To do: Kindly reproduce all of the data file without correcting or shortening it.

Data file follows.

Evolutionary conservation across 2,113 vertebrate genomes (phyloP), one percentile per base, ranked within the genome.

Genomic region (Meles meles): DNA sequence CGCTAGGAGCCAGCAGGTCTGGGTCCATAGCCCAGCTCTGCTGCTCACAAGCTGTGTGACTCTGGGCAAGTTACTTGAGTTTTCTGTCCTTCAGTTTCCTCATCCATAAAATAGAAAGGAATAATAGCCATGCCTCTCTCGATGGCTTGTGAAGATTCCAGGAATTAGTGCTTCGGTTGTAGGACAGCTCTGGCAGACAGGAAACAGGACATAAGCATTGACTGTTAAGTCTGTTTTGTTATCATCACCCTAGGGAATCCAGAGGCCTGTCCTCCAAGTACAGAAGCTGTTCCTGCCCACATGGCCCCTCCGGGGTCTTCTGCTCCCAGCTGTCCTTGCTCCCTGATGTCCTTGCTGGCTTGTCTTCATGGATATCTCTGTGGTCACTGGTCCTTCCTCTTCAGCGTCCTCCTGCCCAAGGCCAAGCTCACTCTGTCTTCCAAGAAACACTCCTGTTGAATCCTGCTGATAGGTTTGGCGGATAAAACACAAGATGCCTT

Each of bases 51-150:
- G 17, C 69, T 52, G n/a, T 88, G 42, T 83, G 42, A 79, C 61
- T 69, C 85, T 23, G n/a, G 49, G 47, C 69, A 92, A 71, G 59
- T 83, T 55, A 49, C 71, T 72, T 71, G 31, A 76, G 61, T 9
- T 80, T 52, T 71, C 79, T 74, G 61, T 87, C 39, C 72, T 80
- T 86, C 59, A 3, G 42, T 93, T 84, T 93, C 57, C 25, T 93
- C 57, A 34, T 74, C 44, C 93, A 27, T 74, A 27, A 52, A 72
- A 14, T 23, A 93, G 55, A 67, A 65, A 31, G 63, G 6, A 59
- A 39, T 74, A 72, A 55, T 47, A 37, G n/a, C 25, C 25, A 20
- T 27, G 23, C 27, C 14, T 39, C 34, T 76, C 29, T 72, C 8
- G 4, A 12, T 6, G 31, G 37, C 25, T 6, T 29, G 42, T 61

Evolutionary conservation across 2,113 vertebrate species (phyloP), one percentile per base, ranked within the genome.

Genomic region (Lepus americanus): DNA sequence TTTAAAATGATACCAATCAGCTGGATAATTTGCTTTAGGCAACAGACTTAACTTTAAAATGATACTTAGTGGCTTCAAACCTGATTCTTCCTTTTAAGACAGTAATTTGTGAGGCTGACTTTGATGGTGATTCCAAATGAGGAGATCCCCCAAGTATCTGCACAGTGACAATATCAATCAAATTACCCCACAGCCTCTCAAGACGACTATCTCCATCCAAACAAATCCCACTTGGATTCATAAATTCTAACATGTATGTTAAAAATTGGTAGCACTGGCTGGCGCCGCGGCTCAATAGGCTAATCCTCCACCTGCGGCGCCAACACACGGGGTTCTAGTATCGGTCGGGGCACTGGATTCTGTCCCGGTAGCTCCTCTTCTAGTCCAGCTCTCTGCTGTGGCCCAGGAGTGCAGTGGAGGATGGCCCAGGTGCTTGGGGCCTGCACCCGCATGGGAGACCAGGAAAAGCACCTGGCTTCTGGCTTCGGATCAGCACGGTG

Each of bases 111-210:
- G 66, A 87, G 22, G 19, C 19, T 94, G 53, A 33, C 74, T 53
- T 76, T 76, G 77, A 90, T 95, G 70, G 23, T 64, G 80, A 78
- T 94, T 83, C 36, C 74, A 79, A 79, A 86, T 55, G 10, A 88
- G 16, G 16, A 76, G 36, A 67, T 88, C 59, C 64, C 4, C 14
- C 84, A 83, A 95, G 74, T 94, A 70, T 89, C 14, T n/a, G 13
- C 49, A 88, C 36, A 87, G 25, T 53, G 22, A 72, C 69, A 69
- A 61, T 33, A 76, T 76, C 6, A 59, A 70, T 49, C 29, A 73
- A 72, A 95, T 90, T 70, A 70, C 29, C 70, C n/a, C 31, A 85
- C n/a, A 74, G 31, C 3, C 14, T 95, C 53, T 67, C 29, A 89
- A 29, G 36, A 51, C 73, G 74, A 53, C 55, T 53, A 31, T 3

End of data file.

Evolutionary conservation across 2,113 vertebrate genomes (phyloP), one percentile per base, ranked within the genome.

Genomic region (Meles meles): DNA sequence CGCTAGGAGCCAGCAGGTCTGGGTCCATAGCCCAGCTCTGCTGCTCACAAGCTGTGTGACTCTGGGCAAGTTACTTGAGTTTTCTGTCCTTCAGTTTCCTCATCCATAAAATAGAAAGGAATAATAGCCATGCCTCTCTCGATGGCTTGTGAAGATTCCAGGAATTAGTGCTTCGGTTGTAGGACAGCTCTGGCAGACAGGAAACAGGACATAAGCATTGACTGTTAAGTCTGTTTTGTTATCATCACCCTAGGGAATCCAGAGGCCTGTCCTCCAAGTACAGAAGCTGTTCCTGCCCACATGGCCCCTCCGGGGTCTTCTGCTCCCAGCTGTCCTTGCTCCCTGATGTCCTTGCTGGCTTGTCTTCATGGATATCTCTGTGGTCACTGGTCCTTCCTCTTCAGCGTCCTCCTGCCCAAGGCCAAGCTCACTCTGTCTTCCAAGAAACACTCCTGTTGAATCCTGCTGATAGGTTTGGCGGATAAAACACAAGATGCCTT

Each of bases 51-150:
- G 17, C 69, T 52, G n/a, T 88, G 42, T 83, G 42, A 79, C 61
- T 69, C 85, T 23, G n/a, G 49, G 47, C 69, A 92, A 71, G 59
- T 83, T 55, A 49, C 71, T 72, T 71, G 31, A 76, G 61, T 9
- T 80, T 52, T 71, C 79, T 74, G 61, T 87, C 39, C 72, T 80
- T 86, C 59, A 3, G 42, T 93, T 84, T 93, C 57, C 25, T 93
- C 57, A 34, T 74, C 44, C 93, A 27, T 74, A 27, A 52, A 72
- A 14, T 23, A 93, G 55, A 67, A 65, A 31, G 63, G 6, A 59
- A 39, T 74, A 72, A 55, T 47, A 37, G n/a, C 25, C 25, A 20
- T 27, G 23, C 27, C 14, T 39, C 34, T 76, C 29, T 72, C 8
- G 4, A 12, T 6, G 31, G 37, C 25, T 6, T 29, G 42, T 61

Evolutionary conservation across 2,113 vertebrate species (phyloP), one percentile per base, ranked within the genome.

Genomic region (Lepus americanus): DNA sequence TTTAAAATGATACCAATCAGCTGGATAATTTGCTTTAGGCAACAGACTTAACTTTAAAATGATACTTAGTGGCTTCAAACCTGATTCTTCCTTTTAAGACAGTAATTTGTGAGGCTGACTTTGATGGTGATTCCAAATGAGGAGATCCCCCAAGTATCTGCACAGTGACAATATCAATCAAATTACCCCACAGCCTCTCAAGACGACTATCTCCATCCAAACAAATCCCACTTGGATTCATAAATTCTAACATGTATGTTAAAAATTGGTAGCACTGGCTGGCGCCGCGGCTCAATAGGCTAATCCTCCACCTGCGGCGCCAACACACGGGGTTCTAGTATCGGTCGGGGCACTGGATTCTGTCCCGGTAGCTCCTCTTCTAGTCCAGCTCTCTGCTGTGGCCCAGGAGTGCAGTGGAGGATGGCCCAGGTGCTTGGGGCCTGCACCCGCATGGGAGACCAGGAAAAGCACCTGGCTTCTGGCTTCGGATCAGCACGGTG

Each of bases 111-210:
- G 66, A 87, G 22, G 19, C 19, T 94, G 53, A 33, C 74, T 53
- T 76, T 76, G 77, A 90, T 95, G 70, G 23, T 64, G 80, A 78
- T 94, T 83, C 36, C 74, A 79, A 79, A 86, T 55, G 10, A 88
- G 16, G 16, A 76, G 36, A 67, T 88, C 59, C 64, C 4, C 14
- C 84, A 83, A 95, G 74, T 94, A 70, T 89, C 14, T n/a, G 13
- C 49, A 88, C 36, A 87, G 25, T 53, G 22, A 72, C 69, A 69
- A 61, T 33, A 76, T 76, C 6, A 59, A 70, T 49, C 29, A 73
- A 72, A 95, T 90, T 70, A 70, C 29, C 70, C n/a, C 31, A 85
- C n/a, A 74, G 31, C 3, C 14, T 95, C 53, T 67, C 29, A 89
- A 29, G 36, A 51, C 73, G 74, A 53, C 55, T 53, A 31, T 3